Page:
Small City Mayors Share Concern Regarding Sen. Hawkins’ Proposed Aquatic Center
Some small city mayors noted their concerns about Sen. Hawkins' proposed Regional Aquatic Center possibly competing against their local swimming pools during a stakeholder meeting Wednesday.
On Dec. 7, Sen. Hawkins told local legislators that this would be the last meeting he would be leading before heading to Olympia for the 2023 legislative session starting January.
An 11-person steering committee will begin heralding the Regional Aquatic Center project in Sen. Hawkins’ absence.
The steering committee will include one representative from the following governing entities: Chelan County, Douglas County, City of East Wenatchee, City of Wenatchee, Leavenworth, Rock Island, and Chelan Douglas Regional Port Authority.
The Steering Committee will also include representatives from the Hispanic Business Council, the Wenatchee Valley Chamber of Commerce, along with a Swimming Club Advocate and a Sports Complex Advocate.
East Wenatchee Mayor Jerrilea Crawford was chosen as chair for the new steering committee.
The steering committee’s first task would be to start work on the $300k feasibility study, hoping to find a consultant by early 2023.
The study would include research on existing public and private pools within the region, studying local demographics, conduct a market analysis, compile public input from both the steering committee, focus groups, and public interest surveys, and a site analysis for the Wenatchi Landing area.
The 283-acre Wenatchi Landing area is located near the Odabashian Bridge and Sunset Highway in East Wenatchee.
The study would also compare the economic returns on either a combined sports complex and aquatic center, a year-round aquatic center, or an outdoor aquatic center.
Hawkins reiterated his wish for an indoor olympic-sized pool to be a sort of “catalyst” for more economic development at Wenatchi Landing, including future hotel and restaurant developments.
Crawford suggested splitting the study into two phases, noting the difficulty of doing a site analysis without confirming the final look of the facility.
Funding for the study was split between $100,000 from the Public Facilities District, $50,000 each from Chelan and Douglas County, $40,000 from the City of Wenatchee, and $30,000 each from the City of East Wenatchee and the Port Authority.
Chelan County Commissioners were initially hesitant about potentially funding more than their $50,000 share, but came to a conclusion to confirm their share of the study cost during their Nov. 28th meeting.
Douglas County, the City of Wenatchee, the City of East Wenatchee, and the Port Authority will vote on confirming their share of the study cost in early January.
Regarding funding for the center itself, Sen. Hawkins updated the stakeholders on where they are at with the Public Facilities District bill, which would look into defining the aquatic center as its own district in order to get the full two-tenths of one-percent sales tax.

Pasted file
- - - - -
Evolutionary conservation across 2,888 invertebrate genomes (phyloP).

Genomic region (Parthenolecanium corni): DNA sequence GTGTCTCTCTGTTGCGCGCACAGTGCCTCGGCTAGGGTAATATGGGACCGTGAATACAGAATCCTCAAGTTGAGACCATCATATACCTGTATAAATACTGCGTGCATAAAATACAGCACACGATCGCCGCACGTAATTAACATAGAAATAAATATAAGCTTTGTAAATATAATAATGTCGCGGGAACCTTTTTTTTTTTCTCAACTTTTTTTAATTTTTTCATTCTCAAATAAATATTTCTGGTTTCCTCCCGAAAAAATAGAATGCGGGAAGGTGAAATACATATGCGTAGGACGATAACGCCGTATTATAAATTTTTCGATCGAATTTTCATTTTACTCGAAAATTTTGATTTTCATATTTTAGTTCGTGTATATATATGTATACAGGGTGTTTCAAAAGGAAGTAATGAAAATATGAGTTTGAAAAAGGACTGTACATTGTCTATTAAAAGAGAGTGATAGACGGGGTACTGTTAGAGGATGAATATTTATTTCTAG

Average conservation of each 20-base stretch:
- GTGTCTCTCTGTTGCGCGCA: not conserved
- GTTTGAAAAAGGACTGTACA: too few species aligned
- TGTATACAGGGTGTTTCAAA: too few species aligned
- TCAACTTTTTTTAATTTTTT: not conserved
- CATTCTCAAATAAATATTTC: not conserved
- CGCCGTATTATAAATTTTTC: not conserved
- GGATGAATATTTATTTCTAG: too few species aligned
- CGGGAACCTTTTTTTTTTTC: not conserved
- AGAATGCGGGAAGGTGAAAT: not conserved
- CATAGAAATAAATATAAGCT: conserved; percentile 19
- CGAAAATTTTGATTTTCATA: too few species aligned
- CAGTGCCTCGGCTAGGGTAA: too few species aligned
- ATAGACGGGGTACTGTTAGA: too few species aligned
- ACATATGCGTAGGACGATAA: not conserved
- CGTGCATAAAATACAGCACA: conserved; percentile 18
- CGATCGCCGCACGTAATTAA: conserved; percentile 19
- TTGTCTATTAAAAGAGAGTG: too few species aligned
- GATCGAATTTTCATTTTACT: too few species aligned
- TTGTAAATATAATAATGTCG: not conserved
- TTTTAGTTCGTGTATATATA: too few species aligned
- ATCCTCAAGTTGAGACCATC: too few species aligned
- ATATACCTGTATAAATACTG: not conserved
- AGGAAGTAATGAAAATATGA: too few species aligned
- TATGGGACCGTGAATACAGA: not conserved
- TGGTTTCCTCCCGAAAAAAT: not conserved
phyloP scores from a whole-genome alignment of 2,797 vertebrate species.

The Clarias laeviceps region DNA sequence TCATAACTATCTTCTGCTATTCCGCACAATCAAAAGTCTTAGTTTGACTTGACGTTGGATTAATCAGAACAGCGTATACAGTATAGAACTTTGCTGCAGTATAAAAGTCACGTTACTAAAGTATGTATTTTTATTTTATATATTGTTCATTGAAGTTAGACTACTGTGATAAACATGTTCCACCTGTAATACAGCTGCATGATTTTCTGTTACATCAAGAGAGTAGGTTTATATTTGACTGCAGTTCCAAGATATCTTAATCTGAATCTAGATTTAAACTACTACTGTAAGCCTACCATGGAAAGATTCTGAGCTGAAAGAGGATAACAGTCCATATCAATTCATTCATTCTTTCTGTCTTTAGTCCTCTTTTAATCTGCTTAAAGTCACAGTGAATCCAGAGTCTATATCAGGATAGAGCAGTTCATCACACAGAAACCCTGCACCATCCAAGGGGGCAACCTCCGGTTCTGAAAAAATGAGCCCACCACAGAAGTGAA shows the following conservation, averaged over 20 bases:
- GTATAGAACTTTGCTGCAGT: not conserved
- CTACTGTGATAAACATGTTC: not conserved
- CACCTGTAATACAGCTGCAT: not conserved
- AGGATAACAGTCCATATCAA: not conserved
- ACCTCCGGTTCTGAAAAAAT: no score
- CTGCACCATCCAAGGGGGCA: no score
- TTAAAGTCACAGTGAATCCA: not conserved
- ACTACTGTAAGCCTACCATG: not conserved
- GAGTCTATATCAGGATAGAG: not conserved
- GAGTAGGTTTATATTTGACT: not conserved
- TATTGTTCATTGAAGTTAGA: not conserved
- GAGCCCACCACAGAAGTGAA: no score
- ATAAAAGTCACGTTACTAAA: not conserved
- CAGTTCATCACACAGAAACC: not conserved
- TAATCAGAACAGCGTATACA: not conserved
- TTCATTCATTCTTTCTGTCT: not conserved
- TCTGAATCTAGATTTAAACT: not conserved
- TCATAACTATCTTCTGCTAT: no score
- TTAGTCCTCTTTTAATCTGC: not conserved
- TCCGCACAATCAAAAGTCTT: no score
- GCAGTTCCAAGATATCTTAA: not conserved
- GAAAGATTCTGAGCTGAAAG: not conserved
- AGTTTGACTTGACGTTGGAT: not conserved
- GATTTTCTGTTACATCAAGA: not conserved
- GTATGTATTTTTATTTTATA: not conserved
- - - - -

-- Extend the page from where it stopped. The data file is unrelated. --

Currently Chelan County already draws one-tenth of one-percent in sales tax money towards the Town Toyota Center. The Chelan-Douglas county region can only take a total of two-tenths of one percent for all projects.
If the Regional Aquatic Center can be redefined as its own district, then they would be able to draw the full two-tenths of the one percent of sales tax, which would bring in approximately $10-$12 million a year in sales tax revenue.
“If ultimately someday years from now we get to the point where this goes to voters and there's a modest sales tax increase presented as the two counties, two cities, and maybe communities are part of it, then this may be the only city/county dollars that actually would need to go to this facility,” Hawkins said.
Cashmere Mayor Jim Fletcher asked as to how this project would benefit smaller cities, and how Cashmere residents could benefit from an aquatic center located in East Wenatchee.
Hawkins said smaller cities could still benefit from this, whether it be more job opportunities, or the sales tax revenue could help pay a portion of repair costs for Cashmere’s city pool.
Chelan Mayor Bob Goedde voiced his own concerns on how this center will impact the City of Chelan.
“I believe this pool will be in direct competition with our facilit[ies] in Chelan,” Goedde said. “We are the Aquatic Center of Central Washington.”
Goedde said he would only be on board if the revenue derived from the site would go back to fund one of Chelan’s water facilities.
Leavenworth City Administrator Matthew Selby said the City of Leavenworth is already conducting their own feasibility study on a new indoor swimming pool.
The City of Leavenworth would be replacing their existing pool and also create their own Public Facilities District.
“What I'm hearing [from] Leavenworth residents is that they want an indoor pool in Leavenworth,” Selby explained. “They don't want to be commuting 30 minutes to an indoor facility in East Wenatchee.”
East Wenatchee Mayor Jerrilea Crawford suggested that all stakeholders wait until they receive more information on how the center would economically impact their cities before reaching a final decision.
“It takes forever to get these types of projects done,” Crawford said. “We're not talking this year, or next year, or the year after. This is several [or] five years down the road before things like this really get a lot of teeth behind them, but you have to do the homework now.”
Steering Committee representatives will also need to email Crawford by the end of the first week of January.
The next stakeholder meeting is scheduled for Jan. 18.